Crazily enough, they lost their first game to Gen.G while again only picking up 1 kill.
CuVee’s Urgot solo killed Khan’s Sylas at level 6, not something you like to see when you give your top laner a carry. Clid’s Lee Sin picked up a return kill minutes later, but again, that early kill would be the only one SKT got all game.
The first big skirmish of the game happened at 11:30 in Gen.G’s red side jungle. SKT invaded for vision control and tried to pick off Fly on their way out. Instead, Gen.G collapsed with their bot lane and teleport from CuVee. Teddy’s Kalista was late to the fight as Gen.G’s bot lane had priority roaming up.
Gen.G picked up 3 kills and sported a 1.3k gold lead from the team fight win. With that lead, Gen.G took down SKT’s outer ring of turrets and controlled the drake pit, taking an ocean, air, and infernal drake uncontested.
SKT finally tried to contest the second infernal spawn at 32 minutes, but they were wiped 3 kills to 0. Gen.G collected their second infernal drake before taking Baron uncontested. Gen.G used Baron on their next push to easily end the game.
What is obvious through dissecting their losses is that SKT did not try to make proactive plays when behind in these games. Sure their team composition wasn’t conducive to winning a big team fight, but they never were able to find any picks against teams struggling in the standings.
SKT instead just allowed the leads to snowball until a point that they had no shot of winning a fight. Then they were forced into fights at neutral objectives and were predictably wiped.
SKT have shown that they can easily control games where they get ahead early. Now they need to show that they can fight back in games in which they fall behind.
In their 8 matches so far, Hanwha Life Esports have beaten every team below them in the standings and lost to every team above them in the standings. That sounds reasonable, but in reality, is very interesting when you consider a team in the middle of the standings. Upsets happen, just not in Hanwha Life games.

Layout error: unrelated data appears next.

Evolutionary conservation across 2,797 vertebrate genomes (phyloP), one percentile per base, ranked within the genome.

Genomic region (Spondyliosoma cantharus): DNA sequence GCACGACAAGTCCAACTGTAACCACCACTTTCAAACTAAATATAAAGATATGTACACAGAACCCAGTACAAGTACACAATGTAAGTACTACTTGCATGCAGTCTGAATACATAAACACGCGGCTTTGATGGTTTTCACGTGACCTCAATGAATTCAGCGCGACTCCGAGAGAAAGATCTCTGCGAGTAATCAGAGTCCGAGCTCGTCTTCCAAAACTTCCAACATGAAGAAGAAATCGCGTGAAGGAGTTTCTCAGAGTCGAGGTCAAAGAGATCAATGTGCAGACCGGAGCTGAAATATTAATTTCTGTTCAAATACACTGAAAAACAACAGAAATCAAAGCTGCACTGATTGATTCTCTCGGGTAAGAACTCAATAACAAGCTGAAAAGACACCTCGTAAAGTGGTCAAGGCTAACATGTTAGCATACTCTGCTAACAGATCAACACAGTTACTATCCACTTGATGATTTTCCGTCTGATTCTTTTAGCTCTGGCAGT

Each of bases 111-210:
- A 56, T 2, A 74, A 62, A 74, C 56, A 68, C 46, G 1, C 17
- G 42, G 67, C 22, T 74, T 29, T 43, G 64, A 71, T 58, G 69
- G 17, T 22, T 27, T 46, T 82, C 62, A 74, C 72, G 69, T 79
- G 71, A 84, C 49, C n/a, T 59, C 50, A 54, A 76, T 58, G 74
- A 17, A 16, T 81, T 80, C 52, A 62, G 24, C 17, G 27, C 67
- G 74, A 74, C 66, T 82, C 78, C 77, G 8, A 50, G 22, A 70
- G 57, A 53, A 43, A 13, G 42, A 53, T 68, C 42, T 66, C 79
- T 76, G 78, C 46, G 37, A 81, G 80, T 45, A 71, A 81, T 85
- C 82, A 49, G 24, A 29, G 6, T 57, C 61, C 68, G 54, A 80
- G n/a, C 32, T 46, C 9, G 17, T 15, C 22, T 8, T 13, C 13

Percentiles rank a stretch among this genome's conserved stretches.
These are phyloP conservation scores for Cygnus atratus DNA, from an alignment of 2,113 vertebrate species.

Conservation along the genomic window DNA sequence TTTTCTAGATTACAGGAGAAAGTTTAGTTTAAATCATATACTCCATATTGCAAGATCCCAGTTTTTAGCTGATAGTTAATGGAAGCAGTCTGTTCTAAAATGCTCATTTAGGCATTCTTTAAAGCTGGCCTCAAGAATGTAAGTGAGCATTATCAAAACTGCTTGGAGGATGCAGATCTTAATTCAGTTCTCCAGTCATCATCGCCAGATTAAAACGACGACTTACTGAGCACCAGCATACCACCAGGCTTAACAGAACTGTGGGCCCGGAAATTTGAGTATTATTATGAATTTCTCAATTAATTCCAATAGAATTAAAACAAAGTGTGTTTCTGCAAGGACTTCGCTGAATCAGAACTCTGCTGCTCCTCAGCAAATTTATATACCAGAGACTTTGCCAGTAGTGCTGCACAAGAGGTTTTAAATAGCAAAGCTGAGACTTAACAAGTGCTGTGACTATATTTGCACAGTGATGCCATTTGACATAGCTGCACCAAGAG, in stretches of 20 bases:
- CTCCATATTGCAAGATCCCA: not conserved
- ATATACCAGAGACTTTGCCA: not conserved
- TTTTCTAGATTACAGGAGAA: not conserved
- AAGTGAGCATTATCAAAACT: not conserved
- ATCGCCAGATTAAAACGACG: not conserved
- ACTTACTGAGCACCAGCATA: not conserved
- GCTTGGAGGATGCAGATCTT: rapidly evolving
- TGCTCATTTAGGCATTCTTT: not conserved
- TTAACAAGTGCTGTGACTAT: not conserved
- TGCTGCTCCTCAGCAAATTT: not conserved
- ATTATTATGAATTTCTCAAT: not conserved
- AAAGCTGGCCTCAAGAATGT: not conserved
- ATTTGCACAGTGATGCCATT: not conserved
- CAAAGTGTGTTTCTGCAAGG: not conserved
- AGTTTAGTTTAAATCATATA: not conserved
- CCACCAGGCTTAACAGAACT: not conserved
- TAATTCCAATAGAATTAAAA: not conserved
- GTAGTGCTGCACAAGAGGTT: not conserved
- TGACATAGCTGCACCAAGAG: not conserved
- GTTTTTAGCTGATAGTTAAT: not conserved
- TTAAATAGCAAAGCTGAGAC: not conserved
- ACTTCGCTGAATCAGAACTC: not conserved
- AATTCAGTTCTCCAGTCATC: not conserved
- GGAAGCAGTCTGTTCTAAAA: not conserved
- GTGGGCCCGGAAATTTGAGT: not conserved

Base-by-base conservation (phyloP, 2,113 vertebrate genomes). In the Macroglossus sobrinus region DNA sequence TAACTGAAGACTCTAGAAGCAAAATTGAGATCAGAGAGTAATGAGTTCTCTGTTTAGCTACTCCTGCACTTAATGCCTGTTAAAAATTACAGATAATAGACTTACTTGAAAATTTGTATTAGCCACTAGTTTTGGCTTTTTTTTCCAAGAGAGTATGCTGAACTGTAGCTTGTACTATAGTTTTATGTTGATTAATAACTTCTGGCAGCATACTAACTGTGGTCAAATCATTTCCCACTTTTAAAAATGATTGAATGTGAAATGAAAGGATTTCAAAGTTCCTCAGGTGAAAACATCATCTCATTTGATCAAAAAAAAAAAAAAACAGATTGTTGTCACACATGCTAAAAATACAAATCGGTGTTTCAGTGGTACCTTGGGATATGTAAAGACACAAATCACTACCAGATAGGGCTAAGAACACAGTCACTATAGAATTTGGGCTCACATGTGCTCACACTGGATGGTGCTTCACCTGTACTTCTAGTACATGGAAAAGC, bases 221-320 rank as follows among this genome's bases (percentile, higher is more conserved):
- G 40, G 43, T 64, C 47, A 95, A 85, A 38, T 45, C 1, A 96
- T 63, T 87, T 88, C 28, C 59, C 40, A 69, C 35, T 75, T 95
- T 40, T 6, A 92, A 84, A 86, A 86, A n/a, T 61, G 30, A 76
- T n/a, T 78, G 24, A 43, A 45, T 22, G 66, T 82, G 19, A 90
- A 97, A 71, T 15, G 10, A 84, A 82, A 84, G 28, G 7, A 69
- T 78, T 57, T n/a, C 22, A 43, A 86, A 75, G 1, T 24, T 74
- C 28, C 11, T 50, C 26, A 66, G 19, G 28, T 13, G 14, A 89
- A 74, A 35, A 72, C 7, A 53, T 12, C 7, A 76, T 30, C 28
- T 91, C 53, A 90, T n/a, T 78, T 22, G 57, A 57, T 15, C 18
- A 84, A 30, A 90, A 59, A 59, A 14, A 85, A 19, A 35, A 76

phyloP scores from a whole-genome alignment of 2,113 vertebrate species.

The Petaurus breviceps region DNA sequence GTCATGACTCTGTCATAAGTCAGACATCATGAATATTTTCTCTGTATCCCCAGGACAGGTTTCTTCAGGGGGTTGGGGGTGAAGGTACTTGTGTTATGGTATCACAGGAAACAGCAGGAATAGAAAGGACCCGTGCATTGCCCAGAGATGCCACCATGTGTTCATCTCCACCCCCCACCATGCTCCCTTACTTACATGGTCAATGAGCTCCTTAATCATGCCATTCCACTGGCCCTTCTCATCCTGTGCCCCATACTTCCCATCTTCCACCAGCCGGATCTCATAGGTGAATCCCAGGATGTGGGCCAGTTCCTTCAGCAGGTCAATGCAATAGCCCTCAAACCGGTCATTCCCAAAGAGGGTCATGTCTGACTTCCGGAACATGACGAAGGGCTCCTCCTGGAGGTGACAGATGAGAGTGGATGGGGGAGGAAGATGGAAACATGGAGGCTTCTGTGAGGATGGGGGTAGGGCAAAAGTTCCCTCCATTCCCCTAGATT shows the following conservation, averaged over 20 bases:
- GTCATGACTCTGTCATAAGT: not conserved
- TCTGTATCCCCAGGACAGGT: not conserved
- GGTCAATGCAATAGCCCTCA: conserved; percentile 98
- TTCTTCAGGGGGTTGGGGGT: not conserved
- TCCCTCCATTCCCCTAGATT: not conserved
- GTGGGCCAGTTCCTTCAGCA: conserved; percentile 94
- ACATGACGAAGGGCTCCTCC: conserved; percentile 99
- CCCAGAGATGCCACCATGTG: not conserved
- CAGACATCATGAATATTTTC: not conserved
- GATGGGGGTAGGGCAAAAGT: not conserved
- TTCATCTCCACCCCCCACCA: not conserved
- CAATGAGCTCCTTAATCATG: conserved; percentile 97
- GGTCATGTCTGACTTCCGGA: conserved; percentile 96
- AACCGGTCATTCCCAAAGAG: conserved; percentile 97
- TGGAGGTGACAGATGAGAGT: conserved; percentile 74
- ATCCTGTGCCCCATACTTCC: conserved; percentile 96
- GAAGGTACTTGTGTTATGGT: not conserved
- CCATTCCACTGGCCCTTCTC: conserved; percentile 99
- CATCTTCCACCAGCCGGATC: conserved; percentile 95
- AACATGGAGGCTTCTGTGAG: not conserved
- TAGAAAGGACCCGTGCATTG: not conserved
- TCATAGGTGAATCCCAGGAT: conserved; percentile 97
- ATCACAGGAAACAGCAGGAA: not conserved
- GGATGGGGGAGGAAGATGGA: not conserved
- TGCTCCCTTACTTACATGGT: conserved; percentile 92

Gen.G and Kingzone DragonX may have thought they were destined for more in 2019, but their matches against Hanwha Life say otherwise. Hanwha Life controlled both series 2-0 and sets up an interesting final match of the first round robin in Korea.
Hanwha Life take on DAMWON Gaming Friday night to round out the first half of the split. DWG are below Hanwha in the standings but have shown a resurgence in the past week. Are they in contention for one of the top teams in Korea? Playing the rock-solid Hanwha Life squad will be a good litmus test to see whether they are a contender or a pretender in the LCK.
Lava got the majority of the games for Hanwha Life Esports to begin the season, but Tempt has been incredible since being inserted into the starting lineup. His Zoe tore Gen.G apart this week, finishing 4/1/8 in game 1 and 5/0/3 in game 2, including doubling the next best damage dealt to champions in the game.
Then against Kingzone DragonX, Tempt popped off to the tune of 4/0/6 on Yasuo and 7/0/5 on Leblanc. The numbers are great of course, but so is the champion variety he displayed over the 4 games. Yasuo, Leblanc, and Zoe all have distinct play styles and that allows Hanwha Life so much flexibility in their drafts.
Although in a smaller sample size than other mids, Tempt has been up there with the best in his 8 games. His KDA of 8.63 is dwarfed by Chovy’s otherworldly 30.83 but is still almost double that of 3rd place. His gold per minute and kill share are both 2nd among mid laners in the LCK. Tempt is another guy who is generating big gold leads for himself and converting them into kills for his team.
It’s too early to say that Hanwha Life are a threat to the top 3 in the LCK, but Tempt may have unlocked a higher ceiling for an already strong playoff team.